Wednesday, October 5, 2005
I haven't seen much academic discussion of the legislative response to Kelo, which to me is far more interesting than the Court's decision itself. The Kelo backlash presents a rare opportunity to get state legislatures to pay attention to eminent domain law and procedure. This opportunity extends beyond the relatively narrow "economic development takings" issue raised by Kelo. I think that in the current political climate, many legislatures are willing to consider a wide range of reform ideas.
I will have some substantive postings on legislative reform soon, but in the meantime, I'm trying to put together a list of links to resources on the issue. Here is what I have so far:
The Castle Coalition maintains listings of pending legislation on the federal, state and local levels. They also have model legislation and the Institute for Justice's white paper on legislative reform.
Will Baude has posted notes on a debate on the issue between Merrill and Nicole Garnett (Notre Dame).
I've given testimony to the Pennsylvania legislature on the issue.
I'm sure there is more out there. Please e-mail me or leave a comment if you know of anything I should add to the list. To be clear, I'm not looking for material about the Kelo decision itself; rather, I'm looking for material on what legislatures should do (or not do) in response to Kelo.
[Please note that there might be a delay in comments going up because they won't appear until I have had a chance to review them.]
Tuesday, October 4, 2005
My students sometimes ask me why we don't cover more of the Restatements in our first year property class. In torts and contracts, the Restatements are all over the place. In property, they don't come up much at all, though I do cover the Restatement (Third) when I'm teaching servitudes. My answer varies, but is based on the following impressions: (1) there is far less uniformity across jurisdictions in property than there is in, say, torts and contracts; (2) the first two Restatements reinforced a lot of silly common law rules and as a result academics don't like them much; and (3) courts are less willing to change the common law of property than they are in other common law disciplines, so the Restatements of Property have had less impact than the Restatements of other subjects.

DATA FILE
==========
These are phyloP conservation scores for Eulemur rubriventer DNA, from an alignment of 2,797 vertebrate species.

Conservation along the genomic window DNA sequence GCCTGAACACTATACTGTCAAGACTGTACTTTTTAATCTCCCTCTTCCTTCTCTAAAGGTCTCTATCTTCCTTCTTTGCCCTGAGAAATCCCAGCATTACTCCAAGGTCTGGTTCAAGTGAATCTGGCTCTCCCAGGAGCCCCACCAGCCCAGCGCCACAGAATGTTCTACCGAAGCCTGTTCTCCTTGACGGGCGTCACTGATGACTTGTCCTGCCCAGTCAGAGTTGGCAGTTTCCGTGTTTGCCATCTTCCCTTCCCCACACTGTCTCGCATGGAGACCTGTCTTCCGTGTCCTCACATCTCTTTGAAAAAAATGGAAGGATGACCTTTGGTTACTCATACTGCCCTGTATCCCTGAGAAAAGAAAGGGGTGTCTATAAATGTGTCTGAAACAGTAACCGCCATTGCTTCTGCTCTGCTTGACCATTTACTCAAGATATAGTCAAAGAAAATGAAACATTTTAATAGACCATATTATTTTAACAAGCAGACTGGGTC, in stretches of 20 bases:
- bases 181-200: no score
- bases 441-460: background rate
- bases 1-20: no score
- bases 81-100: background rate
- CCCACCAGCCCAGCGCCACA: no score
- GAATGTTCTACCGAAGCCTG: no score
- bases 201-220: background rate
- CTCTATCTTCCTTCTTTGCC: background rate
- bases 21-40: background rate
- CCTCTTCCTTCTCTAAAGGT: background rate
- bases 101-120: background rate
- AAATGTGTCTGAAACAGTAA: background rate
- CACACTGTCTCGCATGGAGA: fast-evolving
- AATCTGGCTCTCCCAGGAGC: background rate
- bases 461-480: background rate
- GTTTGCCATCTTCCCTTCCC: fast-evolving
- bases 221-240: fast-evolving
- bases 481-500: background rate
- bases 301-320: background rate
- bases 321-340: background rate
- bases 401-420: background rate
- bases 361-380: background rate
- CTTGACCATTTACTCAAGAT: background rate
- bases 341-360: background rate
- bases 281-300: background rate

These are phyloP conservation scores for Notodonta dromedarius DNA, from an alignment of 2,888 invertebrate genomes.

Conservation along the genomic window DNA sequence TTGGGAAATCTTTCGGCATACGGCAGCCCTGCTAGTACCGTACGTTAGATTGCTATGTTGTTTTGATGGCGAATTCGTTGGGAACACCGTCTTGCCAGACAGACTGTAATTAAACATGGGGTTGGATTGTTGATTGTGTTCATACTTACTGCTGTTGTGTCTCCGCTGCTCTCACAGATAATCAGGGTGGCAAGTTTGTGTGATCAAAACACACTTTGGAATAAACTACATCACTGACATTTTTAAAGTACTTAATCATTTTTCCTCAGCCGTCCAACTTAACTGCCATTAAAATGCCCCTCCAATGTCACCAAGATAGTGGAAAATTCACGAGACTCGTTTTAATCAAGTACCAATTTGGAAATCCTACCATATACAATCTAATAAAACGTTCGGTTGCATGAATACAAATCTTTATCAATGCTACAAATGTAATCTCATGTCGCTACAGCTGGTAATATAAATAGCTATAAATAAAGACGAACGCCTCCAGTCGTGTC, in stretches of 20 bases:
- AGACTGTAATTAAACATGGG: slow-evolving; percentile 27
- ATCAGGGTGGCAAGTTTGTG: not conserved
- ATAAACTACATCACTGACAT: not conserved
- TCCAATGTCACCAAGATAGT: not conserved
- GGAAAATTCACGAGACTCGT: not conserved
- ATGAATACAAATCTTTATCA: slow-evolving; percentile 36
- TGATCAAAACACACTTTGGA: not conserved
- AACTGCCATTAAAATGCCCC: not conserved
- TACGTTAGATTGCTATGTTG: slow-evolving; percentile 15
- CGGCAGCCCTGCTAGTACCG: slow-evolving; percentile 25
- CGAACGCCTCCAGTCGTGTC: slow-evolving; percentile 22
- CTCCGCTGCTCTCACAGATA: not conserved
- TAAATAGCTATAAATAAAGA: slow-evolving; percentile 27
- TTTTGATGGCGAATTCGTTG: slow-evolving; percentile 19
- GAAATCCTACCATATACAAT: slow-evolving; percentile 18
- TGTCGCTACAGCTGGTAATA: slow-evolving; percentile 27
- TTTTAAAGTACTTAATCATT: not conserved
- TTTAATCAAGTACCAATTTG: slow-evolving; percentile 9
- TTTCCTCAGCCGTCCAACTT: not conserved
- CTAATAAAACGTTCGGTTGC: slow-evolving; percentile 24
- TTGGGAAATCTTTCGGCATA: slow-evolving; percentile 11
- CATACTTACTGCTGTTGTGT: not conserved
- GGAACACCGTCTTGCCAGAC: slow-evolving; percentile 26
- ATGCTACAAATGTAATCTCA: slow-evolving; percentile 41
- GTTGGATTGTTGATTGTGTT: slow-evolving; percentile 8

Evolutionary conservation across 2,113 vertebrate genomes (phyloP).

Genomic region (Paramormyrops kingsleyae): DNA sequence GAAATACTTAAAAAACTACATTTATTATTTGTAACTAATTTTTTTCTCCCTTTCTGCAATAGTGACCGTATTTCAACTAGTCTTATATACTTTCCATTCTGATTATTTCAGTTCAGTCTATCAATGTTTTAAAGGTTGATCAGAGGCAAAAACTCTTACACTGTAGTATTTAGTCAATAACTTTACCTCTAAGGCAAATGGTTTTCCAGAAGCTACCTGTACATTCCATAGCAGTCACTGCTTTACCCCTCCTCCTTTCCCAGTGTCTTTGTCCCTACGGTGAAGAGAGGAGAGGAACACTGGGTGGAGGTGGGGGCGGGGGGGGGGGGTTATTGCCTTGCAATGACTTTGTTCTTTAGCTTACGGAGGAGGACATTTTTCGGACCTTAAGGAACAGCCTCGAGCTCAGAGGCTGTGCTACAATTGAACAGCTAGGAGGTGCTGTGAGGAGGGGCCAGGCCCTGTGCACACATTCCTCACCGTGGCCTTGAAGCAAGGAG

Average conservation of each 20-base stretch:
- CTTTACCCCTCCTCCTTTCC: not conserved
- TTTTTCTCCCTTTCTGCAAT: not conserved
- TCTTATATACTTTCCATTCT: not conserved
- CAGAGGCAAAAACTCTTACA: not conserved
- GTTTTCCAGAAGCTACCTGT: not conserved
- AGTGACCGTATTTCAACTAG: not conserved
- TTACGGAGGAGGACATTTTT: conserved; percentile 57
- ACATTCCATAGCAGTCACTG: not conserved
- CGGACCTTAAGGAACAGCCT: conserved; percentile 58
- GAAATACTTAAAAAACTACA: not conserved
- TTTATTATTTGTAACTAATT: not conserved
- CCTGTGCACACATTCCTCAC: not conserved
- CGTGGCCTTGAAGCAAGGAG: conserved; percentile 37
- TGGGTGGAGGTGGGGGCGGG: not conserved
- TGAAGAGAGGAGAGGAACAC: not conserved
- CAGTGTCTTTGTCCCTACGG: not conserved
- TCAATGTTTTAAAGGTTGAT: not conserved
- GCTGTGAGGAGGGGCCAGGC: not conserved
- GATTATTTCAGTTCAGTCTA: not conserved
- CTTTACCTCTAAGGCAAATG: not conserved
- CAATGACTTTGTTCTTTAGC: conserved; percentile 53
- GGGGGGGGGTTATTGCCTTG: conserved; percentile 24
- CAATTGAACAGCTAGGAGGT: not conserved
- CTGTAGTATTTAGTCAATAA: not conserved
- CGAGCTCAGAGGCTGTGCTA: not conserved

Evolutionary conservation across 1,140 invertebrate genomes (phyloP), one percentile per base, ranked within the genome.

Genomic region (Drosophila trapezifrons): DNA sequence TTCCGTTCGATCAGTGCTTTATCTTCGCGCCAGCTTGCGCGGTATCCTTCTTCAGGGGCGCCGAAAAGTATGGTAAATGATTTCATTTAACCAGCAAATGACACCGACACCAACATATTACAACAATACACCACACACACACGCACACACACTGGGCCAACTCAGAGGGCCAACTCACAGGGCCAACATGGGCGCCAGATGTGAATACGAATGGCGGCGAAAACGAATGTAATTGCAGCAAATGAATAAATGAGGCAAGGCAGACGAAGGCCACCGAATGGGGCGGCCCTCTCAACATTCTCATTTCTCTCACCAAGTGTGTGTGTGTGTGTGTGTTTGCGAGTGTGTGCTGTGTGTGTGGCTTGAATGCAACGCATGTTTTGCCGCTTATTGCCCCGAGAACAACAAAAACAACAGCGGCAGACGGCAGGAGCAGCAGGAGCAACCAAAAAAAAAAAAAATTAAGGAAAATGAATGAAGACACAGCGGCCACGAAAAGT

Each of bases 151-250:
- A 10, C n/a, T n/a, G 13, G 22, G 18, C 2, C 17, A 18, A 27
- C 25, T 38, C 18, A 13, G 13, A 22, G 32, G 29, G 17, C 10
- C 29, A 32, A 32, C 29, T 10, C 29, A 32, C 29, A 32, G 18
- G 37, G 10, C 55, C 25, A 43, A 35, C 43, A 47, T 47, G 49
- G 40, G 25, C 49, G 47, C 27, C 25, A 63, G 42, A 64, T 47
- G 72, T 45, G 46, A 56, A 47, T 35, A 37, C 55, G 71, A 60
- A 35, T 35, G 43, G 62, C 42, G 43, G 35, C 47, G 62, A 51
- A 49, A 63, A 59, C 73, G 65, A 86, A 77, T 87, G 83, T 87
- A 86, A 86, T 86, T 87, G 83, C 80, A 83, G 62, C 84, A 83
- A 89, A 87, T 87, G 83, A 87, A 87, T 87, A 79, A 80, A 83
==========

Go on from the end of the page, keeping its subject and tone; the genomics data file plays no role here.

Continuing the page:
I don't have any real empirical support for these impressions, and feel free to correct me in the comments if you think I'm wrong about any of them. I've read enough property decisions to think that number 3 is true. Courts are always hesitant to upset expectations by changing the rules in mid-stream, and the long duration of many property relationships reinforces this tendency. Major change in property law, the courts often say, should be done by the legislature.
So if courts are hesitant to reform and rationalize property law, why do we keep doing Restatements? I'm generally a fan of the Restatement (Third) of Property, Servitudes. Among other things, abolition of the distinction between real covenants and equitable servitudes makes a great deal of sense -- the difference between the two is a relic of the division between law and equity, and it seems silly to have different rules if a covenant is going to be enforced through an injunction or money damages. Some courts might be bold enough to make such a radical change, but my bet is that most would not. So why be court-centric? Why don't we put the same substance into a Model Law of Servitudes and try to reform property law through the legislatures? Some legislative property reform might raise takings issues (a subject I'll address in a future post), but I have a hard time seeing that as a problem with servitudes reform.
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